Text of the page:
The Bristol Type 99 Badminton was a single engine racing biplane designed by Frank Barnwell and built on a private venture basis by Bristol Aeroplane Company to promote the Bristol Jupiter engine.
The Bristol Type 99 Badminton (G-EBMK) was first flown on 5th May 1926, with a 510 hp Bristol Jupiter VI engine. The wingspan of just over 24 ft meant that the Bristol Type 99 Badminton was a very compact and powerful aircraft. It had the same wing span as the famous German Bucker Jungmann aerobatic trainer of the 1930s, but featured nearly five times the installed power.
It took part in the 1926 King's Cup Air Race but fuel feed problems caused its early retirement.
Later that year however, the aircraft was flown with a modified fuel system, a revised centre section and pilot’s windscreen when it was tested with the Bristol Orion (Jupiter VII) engine.
For the 1927 race, tapered wings were fitted with an increased span of 33 ft, using I-shaped interplane struts. In this guise, the machine was known as the Bristol Type 99A Badminton and was powered by a turbocharged 525 hp Bristol Jupiter VI engine.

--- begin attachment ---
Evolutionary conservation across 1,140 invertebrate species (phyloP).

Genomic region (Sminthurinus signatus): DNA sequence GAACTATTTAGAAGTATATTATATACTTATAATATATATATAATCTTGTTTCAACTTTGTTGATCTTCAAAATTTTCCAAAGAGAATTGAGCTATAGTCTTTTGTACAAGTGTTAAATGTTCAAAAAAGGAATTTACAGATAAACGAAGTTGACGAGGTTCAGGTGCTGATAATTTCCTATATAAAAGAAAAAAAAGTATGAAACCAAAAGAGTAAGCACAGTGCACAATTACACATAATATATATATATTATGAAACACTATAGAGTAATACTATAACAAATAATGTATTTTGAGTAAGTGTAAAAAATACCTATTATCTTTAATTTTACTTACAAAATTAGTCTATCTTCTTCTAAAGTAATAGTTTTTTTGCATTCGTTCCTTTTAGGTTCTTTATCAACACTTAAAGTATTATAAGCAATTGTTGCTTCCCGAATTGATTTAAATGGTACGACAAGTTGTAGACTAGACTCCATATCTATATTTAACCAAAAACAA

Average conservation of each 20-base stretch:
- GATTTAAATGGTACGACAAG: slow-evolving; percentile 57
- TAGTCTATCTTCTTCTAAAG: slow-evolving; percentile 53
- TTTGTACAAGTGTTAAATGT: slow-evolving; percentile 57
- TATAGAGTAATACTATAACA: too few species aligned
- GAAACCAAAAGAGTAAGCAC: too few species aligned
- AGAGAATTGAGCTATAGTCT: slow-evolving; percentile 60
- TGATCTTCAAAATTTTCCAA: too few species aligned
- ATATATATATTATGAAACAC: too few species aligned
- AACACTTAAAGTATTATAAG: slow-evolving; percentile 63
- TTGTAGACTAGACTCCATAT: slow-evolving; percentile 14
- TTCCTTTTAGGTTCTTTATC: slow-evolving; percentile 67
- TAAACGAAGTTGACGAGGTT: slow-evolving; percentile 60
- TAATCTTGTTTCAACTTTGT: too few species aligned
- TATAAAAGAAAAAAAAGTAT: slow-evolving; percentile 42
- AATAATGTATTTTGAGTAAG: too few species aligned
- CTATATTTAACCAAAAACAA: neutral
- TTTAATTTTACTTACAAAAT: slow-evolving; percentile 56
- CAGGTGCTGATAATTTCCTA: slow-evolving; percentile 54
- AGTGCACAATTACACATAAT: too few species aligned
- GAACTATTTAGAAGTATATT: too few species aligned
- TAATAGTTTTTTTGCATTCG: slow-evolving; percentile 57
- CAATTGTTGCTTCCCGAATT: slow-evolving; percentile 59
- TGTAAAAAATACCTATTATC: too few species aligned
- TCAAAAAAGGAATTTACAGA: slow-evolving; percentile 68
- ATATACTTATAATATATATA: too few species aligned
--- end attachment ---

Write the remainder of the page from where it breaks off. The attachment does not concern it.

It gained a Certificate of Airworthiness on 26th July 1927 but sadly just 2 days later, the aircraft suffered a total engine failure just after take-off from Filton and the pilot, Capt. Frank Barnard, was killed in the subsequent forced landing.
|Powerplant(s)||510 hp Bristol Jupiter VI||440 hp Jupiter VII||525 hp Jupiter VI|
|Span||24 ft 1 in||26 ft 7 in||33 ft 0 in|
|Maximum Weight||2,470 lb||2,500 lb||2,500 lb|
|Maximum Speed||160 mph|
Bristol Type 99
|As initially flown: 24 ft 1in span, increased to 26 ft 7 in with revised centre section.|
Bristol Type 99A
|With tapered wings, I-struts, Jupiter VI engine and span further increased to 33 ft for entry in the 1927 King’s Cup Air Race.|
None - only aircraft destroyed in fatal accident 28th July 1927.